Individuals should be responsible for their online privacy, not governments, says survey

Privacy & Security Posted on January 28, 2014

Individuals should be responsible for their online privacy, not governments, says survey

Microsoft has released a new global privacy survey to coincide with International Data Privacy Day (which takes place today in case you didn’t know). The findings reveal a somewhat confused attitude toward online privacy across both Europe and the US, with respondents claiming to care about online privacy, but at the same time failing to take simple actions, such as reading a company’s privacy policy.

You can check out the full report here. Perhaps the biggest finding is that 40% of all Europeans and 46% of all Americans believe that responsibility for consumers' online privacy rests with the individual. Only 30% of Europeans and 31% of Americans think companies are responsible for their customers' privacy. When it comes to governments, Europeans see a greater role required, with 30% believing states are responsible for protecting privacy compared to 23% in the US.

As you can see from the chart below, a majority of respondents in both Europe and the US believe that companies should implement technological solutions to protect privacy, rather than offer more transparency or give users more privacy controls. This is a worrying attitude because while it makes life more simple for the consumer, it also places a great deal of trust in companies such as Google and Facebook to ensure its systems really are protecting privacy – as we all know such companies are not deserving of this trust.


Even more disconcerting is the chart below, which shows a majority of respondents (taken from a group Microsoft defines as “tech elites”) do not read the privacy policies of services they sign-up to online. Only 23% of actually read the statements before ticking the box. It’s easy to blame foolish and ignorant consumers for this behaviour. But I reckon there’s very few people who have read every privacy policy they’ve come across. Surely this is a wake-up call for regulators, and any privacy-concerned companies, to implement more digestable and easy-to-read policies. Some companies get this right, but many policies are plagued by legalise and are too dense for the average consumer to read through.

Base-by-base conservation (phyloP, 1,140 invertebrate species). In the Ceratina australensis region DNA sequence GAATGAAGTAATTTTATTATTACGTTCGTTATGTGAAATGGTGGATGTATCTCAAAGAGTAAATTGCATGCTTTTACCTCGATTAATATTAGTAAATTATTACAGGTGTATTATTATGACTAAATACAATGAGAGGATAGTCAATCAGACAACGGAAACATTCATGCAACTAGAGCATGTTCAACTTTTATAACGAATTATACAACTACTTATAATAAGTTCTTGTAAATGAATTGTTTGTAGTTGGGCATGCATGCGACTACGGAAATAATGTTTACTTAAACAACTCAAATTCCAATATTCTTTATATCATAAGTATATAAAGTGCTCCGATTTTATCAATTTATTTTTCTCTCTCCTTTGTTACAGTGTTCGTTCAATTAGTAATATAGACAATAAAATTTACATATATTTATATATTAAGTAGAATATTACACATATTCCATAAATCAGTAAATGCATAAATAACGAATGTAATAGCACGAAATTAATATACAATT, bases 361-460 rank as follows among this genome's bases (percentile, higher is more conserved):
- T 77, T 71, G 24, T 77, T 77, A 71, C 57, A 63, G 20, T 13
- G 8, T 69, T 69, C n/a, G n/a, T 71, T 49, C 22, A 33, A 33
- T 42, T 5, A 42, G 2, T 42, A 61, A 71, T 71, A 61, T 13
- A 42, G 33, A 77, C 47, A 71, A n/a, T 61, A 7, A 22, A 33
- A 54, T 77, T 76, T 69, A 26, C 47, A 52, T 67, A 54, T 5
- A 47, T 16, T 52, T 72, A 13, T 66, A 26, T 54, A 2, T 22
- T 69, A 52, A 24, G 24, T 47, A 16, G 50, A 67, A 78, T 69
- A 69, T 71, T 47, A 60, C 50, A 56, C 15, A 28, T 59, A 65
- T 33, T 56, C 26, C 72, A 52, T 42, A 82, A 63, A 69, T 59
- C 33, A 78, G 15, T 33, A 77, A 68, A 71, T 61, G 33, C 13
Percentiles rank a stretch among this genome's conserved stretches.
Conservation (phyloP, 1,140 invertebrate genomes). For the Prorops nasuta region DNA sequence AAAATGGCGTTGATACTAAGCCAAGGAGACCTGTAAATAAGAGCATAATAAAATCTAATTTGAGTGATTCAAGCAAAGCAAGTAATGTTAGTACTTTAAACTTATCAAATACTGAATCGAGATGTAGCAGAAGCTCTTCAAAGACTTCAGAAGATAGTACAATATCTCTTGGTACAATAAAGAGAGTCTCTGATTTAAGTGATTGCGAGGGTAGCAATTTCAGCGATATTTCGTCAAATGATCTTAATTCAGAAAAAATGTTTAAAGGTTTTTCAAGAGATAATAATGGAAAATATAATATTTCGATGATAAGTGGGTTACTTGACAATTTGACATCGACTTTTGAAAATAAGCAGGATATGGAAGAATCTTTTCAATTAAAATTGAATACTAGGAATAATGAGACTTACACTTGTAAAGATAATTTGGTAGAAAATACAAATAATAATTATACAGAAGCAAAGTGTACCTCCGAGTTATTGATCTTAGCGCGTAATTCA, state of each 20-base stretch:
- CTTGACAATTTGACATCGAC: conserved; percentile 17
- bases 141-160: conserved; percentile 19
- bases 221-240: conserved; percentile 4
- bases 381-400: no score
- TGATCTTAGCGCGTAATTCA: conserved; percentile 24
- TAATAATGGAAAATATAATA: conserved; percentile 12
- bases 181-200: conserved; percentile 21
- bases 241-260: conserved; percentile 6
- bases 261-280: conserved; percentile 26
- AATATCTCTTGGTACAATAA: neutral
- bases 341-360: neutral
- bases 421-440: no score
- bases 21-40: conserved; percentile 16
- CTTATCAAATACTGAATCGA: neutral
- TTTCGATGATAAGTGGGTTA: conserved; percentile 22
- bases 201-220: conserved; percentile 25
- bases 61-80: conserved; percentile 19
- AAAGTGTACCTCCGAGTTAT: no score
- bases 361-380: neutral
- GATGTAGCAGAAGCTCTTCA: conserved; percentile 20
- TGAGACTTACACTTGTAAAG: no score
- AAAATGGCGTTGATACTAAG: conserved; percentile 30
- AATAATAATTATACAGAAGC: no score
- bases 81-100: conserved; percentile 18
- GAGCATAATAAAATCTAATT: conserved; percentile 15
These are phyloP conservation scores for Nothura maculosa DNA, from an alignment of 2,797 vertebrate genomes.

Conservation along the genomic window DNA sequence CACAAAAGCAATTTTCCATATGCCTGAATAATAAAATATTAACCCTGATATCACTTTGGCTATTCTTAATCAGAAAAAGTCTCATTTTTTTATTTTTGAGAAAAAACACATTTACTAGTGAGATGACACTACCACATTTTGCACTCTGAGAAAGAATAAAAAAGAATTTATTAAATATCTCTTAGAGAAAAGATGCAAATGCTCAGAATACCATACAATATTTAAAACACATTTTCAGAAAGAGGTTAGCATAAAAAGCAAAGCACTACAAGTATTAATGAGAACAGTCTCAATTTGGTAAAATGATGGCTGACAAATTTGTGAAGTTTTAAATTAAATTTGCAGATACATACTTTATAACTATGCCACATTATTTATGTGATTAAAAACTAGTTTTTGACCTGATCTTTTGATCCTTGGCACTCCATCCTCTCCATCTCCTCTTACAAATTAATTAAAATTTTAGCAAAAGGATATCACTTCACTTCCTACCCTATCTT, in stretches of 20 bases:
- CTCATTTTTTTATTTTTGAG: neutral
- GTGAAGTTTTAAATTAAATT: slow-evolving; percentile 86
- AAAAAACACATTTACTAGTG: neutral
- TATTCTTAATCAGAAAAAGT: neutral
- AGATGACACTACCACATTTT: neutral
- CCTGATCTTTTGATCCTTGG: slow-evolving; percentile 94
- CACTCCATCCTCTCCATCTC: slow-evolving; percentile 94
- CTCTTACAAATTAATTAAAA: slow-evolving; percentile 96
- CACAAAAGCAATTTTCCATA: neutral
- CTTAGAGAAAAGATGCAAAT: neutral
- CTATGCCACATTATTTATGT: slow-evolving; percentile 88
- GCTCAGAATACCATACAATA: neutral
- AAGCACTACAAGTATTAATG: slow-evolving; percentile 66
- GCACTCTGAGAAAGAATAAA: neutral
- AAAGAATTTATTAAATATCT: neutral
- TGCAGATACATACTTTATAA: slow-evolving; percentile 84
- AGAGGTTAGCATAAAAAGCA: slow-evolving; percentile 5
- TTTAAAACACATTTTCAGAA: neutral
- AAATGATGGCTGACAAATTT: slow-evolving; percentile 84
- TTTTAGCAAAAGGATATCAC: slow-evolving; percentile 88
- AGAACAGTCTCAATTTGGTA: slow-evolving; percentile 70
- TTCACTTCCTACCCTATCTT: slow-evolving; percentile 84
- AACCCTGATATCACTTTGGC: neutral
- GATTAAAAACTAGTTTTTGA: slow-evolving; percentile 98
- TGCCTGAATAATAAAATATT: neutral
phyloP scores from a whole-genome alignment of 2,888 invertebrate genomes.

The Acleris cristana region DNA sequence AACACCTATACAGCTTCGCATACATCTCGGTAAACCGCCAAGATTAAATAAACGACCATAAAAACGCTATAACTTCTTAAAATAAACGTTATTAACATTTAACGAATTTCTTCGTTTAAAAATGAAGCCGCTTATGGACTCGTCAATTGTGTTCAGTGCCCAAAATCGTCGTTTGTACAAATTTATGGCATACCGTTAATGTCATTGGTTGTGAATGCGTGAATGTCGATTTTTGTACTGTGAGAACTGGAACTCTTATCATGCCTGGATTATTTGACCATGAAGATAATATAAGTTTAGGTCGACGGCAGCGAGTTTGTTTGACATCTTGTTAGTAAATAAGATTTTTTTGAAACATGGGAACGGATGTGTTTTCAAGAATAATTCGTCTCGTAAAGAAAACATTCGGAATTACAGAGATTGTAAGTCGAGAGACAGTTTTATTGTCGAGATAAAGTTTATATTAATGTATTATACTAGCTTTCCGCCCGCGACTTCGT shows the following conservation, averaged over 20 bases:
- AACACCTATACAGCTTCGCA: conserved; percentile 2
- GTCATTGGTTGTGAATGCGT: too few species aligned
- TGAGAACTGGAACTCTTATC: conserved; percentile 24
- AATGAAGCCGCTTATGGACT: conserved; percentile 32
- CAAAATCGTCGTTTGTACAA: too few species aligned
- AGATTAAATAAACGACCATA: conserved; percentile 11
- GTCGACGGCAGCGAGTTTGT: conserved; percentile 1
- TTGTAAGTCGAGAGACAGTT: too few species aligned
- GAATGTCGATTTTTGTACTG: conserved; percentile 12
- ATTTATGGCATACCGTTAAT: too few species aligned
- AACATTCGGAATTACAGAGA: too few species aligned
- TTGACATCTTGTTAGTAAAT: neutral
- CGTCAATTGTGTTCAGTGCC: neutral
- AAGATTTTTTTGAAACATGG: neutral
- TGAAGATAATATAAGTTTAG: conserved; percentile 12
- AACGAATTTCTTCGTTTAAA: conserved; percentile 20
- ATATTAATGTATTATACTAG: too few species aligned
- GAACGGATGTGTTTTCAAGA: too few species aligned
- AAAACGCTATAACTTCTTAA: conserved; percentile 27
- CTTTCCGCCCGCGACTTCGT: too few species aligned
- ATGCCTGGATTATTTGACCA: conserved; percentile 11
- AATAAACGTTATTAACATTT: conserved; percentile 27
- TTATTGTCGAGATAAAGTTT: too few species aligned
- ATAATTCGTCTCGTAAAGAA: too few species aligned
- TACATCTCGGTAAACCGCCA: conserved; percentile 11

For its part Microsoft says the survey results confirm its belief privacy will be achieved through collaboration with the global community.

“Baseline privacy legislation, industry self-regulation, user education and technology tools need to come together, which is driving a lot of what Microsoft does,” said chief privacy officer Brendon Lynch.

Microsoft also said consumers' preference for privacy through technology is in-line with its recent decision to implement tracking protection lists for Internet Explorer. However, judging by the results of the survey, it doesn’t seem like much is going to change. When asked “what activities are you willing to trade privacy for ease of use” nearly 50% of US respondents said “shopping,” while almost 40% said gaming, social networking and banking. It’s clear there’s a long way to go before people’s expectations of privacy match-up with their actual online behaviour and attitudes.

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